Are Preakness days numbered at Pimlico?
Justify heads to one of the world’s most famous horse racing tracks, which is not aging gracefully.
BALTIMORE – The track that hosts one of the most famous horse races in the world is kind of a dump.
You can soften that description however you want, shower it with euphemisms such as “historic” and even pretend there’s some charm left at Pimlico Race Course as it prepares to host the 143rd Preakness Stakes on Saturday. But “Old Hilltop,” as they call this place, isn’t aging gracefully.
From the back of the grandstand, whose facade looks so drab and worn down even the Soviets would have been embarrassed to construct it, to the plumbing that broke down on Preakness Day in 2015 causing a number of bathrooms to close down, the potential issues when 140,000 people or so cram in there one day a year are endless. When you walk around the place, what with its dilapidated concourses and rickety grandstands, you get the feeling Maryland Jockey Club officials are just crossing their fingers every year that they can actually pull it off without major incident.
“It’s going to come down to dollars and cents, I think. Who’s paying for what.”
Sal Sinatra VP-GM of the Maryland Jockey Club
“You’ve got a plant here that needs a lot of work, man,” said John Servis, who trained 2004 Preakness winner Smarty Jones and has Diamond King in the race this year. “This morning, we went up to the media room to watch the horses train, and I got off the elevator and there was 2 feet of water laying there. They’re going to have to put a lot of time and money into this place if they want to try to save it.”
Although speculation about the future of the Preakness at Pimlico has been going on for years, it seems like there are finally going to be some big decisions coming soon between its owner, the Stronach Group, and the city and state officials who will undoubtedly have a major say in the outcome.
With the second phase of a study by the Maryland Stadium Authority set to be made public this year, it seems like all the relevant parties are done kicking the can down the road and will decide soon whether the Preakness stays at a renovated/rebuilt Pimlico or moves to Laurel Park, about 20 miles south of downtown Baltimore, which has become the year- round hub for Maryland racing. Though state laws would have to be changed to move the race, it doesn’t sound like a sure thing Pimlico will host the Preakness beyond 2019.
“It’s going to come down to dollars and cents, I think,” said Sal Sinatra, the vice president and general manager of the Maryland Jockey Club. “Who’s paying for what and how much it costs.”
For someone who still gets tingly watching Secretariat’s explosion around the first turn at Pimlico or American Pharoah’s thunderous strides through the slop in 2015, that cold reality can be hard to hear.
A lot of racing history was written at Pimlico, from the famous War AdmiralSeabiscuit match race in 1938 to the rivalry of Affirmed and Alydar.
The idea of shuttering the place where all the greats from Man O’War to Spectacular Bid once raced doesn’t go down easy.
“They better take 143 years of tradition and happy people being able to come here and enjoy it and leave it right where it is,” said Hall of Fame trainer D. Wayne Lukas, who won the first of his six Preaknesses in 1980. “I’d be really be disappointed (if it moved). I’d leave it alone.”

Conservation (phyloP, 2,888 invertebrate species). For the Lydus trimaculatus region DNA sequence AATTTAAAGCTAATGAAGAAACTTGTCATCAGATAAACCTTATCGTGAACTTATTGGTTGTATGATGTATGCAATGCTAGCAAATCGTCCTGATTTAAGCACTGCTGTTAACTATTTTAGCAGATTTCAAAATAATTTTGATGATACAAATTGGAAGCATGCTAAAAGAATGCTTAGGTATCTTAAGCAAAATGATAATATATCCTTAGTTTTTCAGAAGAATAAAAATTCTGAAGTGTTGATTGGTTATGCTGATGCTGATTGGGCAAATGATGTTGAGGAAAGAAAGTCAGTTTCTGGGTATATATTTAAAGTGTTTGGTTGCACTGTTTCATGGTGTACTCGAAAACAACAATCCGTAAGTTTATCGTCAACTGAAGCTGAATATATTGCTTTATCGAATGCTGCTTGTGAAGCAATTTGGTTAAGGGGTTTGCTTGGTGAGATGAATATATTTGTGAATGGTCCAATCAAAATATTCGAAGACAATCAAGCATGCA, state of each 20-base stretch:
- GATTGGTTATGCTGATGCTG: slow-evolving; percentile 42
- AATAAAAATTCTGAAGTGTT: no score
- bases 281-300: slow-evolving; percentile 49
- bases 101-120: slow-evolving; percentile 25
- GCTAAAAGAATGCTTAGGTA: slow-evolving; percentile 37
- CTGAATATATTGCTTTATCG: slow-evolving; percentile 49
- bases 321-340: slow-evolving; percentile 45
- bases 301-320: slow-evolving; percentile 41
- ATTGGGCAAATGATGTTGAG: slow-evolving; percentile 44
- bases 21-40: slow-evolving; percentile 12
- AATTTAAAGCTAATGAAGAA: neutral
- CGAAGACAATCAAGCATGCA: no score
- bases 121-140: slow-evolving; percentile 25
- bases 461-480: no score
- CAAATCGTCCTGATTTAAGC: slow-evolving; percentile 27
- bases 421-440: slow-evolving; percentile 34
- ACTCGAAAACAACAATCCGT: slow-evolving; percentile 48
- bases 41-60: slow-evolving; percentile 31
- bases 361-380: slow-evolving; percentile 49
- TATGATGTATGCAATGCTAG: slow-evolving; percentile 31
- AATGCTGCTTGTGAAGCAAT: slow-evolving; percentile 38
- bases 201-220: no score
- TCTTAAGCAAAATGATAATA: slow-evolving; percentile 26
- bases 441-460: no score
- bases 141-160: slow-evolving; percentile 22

On the other hand, haven’t we gone through the tradition-versus-profit argument enough times in sports to understand how this usually ends? If Yankee Stadium and Boston Garden can get torn down and replaced by buildings that lack the character of their predecessors but have better luxury suites and concession stands, why would Pimlico be any different?
The truth is, barring some sort of miracle, it might be for the best.
While Stronach has poured tens of millions into Laurel to make it a viable facility focused on the customer experience, Pimlico is now down to just 12 days of live racing a year, all centered around the Preakness. Stronach has made it clear it has no plans to do a full Pimlico rebuild on its own, which is understandable given its lack of year-round use, and it would be hard to blame them for having little interest in throwing money at the endless maintenance Band-Aids that don’t solve the fundamental problems of such an old building.
“It’s always a topic of conversation,” Sinatra said. “It’s not the eight horses, it’s what are we doing next year or in the future? It’s a shame.”
At this point, it seems likely that one of two things will happen: Either the Preakness will move to Laurel or politi- cians will come up with a way to fund a massive public-private project that would reinvent the entire Park Hill neighborhood with Pimlico as a major piece, which will sound to some like another taxpayer-funded boondoggle just to keep a horse race within the city limits.
Those considerations don’t really register with the traditionalists or the high-profile trainers such as Bob Baffert, who shows up once a year for the Preakness but isn’t a regular on the Maryland circuit and was adamant that he wants it to stay at Pimlico.
“You hear rumors, well are they going to move it or whatever?” Baffert said. “To me, it’s magical here. There’s so much history.”
Less magical, however, is the “worn and dated appearance” of the interior and “multiple examples of deferred maintenance” cited in the first phase of the Maryland Stadium Authority’s assessment last year.
If the ultimate answer is moving to Laurel, it will be a big change and a tough ego blow to the city of Baltimore. Lots of tradition will be lost. But in the end, the Preakness is the Preakness — and who knows, a building with working toilets might even make it better than before.
Justify works out at Pimlico on Thursday.